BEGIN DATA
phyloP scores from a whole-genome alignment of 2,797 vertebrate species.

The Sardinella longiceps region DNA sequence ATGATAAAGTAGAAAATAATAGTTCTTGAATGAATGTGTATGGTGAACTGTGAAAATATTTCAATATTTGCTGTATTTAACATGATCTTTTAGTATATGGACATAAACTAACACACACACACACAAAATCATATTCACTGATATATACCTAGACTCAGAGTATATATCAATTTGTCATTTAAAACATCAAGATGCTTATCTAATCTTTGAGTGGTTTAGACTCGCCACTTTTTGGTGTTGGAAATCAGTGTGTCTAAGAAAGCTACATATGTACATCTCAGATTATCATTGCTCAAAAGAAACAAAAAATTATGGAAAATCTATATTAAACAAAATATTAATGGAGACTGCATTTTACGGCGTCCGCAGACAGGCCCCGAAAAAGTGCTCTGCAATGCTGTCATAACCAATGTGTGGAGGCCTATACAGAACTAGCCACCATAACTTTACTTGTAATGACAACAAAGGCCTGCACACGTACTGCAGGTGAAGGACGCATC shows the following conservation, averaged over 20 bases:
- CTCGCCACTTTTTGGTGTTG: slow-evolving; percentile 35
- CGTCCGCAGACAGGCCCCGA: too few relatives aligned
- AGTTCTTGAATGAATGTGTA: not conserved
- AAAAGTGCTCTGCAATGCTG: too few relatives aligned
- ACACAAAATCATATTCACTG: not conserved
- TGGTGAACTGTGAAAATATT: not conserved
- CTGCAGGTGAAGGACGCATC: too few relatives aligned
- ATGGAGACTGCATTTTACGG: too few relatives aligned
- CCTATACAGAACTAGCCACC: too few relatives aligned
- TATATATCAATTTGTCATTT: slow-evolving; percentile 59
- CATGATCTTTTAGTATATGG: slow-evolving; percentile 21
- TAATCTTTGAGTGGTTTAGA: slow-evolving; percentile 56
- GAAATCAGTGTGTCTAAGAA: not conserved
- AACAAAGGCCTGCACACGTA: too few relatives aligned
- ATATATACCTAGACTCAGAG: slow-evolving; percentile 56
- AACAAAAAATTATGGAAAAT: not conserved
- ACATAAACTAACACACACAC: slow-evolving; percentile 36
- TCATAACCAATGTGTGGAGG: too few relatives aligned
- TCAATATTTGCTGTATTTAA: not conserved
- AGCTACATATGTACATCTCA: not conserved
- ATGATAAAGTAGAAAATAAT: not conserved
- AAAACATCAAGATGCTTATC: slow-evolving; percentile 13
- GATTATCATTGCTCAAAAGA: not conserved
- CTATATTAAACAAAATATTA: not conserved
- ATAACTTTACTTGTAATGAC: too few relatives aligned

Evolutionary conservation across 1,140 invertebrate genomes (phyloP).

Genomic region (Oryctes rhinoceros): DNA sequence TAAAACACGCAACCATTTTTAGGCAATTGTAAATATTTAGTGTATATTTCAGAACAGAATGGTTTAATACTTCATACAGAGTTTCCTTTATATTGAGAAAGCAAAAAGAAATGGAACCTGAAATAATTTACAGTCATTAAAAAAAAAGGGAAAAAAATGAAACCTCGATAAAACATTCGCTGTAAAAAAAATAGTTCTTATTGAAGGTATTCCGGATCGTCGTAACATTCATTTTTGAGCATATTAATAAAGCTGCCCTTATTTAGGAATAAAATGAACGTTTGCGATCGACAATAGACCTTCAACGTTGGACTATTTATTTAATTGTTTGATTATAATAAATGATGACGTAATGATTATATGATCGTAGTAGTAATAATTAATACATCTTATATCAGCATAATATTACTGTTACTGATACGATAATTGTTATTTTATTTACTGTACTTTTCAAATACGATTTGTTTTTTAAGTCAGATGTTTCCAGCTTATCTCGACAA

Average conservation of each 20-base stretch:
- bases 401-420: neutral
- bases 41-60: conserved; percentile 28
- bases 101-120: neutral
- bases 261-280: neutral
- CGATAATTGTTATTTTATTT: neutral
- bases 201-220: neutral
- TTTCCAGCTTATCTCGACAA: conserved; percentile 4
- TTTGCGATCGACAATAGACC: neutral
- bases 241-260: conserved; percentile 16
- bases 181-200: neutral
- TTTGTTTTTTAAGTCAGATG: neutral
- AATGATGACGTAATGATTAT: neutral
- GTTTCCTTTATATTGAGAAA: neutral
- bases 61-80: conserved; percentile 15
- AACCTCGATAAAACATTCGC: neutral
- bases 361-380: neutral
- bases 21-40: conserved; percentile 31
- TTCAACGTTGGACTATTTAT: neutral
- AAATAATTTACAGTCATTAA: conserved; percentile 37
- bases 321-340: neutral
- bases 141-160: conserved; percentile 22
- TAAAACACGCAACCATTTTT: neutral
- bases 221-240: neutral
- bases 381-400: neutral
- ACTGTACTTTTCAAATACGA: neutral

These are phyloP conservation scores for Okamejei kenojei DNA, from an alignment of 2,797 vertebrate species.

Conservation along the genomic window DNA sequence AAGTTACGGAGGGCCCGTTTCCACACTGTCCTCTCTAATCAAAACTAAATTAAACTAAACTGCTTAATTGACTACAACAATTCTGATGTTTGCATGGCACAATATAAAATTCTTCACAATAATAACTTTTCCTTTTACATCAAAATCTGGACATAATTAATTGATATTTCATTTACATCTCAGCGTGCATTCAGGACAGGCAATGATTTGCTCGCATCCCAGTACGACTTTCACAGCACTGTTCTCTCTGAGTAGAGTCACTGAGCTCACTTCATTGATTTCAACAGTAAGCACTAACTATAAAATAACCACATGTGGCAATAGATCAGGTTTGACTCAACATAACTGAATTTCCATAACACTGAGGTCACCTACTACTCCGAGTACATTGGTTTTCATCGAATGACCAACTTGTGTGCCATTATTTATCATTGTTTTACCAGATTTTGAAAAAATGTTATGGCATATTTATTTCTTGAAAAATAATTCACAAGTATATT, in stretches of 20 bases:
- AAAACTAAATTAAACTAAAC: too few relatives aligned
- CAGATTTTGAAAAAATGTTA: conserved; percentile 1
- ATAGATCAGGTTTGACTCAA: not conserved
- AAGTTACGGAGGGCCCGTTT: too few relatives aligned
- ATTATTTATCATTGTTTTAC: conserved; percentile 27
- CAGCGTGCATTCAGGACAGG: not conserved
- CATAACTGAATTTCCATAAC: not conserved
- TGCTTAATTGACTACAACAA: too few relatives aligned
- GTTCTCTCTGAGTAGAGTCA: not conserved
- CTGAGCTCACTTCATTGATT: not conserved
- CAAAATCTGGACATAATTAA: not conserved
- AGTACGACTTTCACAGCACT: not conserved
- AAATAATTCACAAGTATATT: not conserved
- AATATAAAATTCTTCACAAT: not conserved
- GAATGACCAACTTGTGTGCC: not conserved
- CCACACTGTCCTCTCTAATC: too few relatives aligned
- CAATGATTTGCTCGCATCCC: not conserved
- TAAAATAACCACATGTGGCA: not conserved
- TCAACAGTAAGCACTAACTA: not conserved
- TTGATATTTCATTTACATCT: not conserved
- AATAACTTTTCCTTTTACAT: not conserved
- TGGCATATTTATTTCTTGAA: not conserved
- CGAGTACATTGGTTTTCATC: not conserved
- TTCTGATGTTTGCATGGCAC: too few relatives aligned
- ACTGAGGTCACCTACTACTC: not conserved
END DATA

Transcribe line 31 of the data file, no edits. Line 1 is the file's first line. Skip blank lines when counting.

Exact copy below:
- bases 401-420: neutral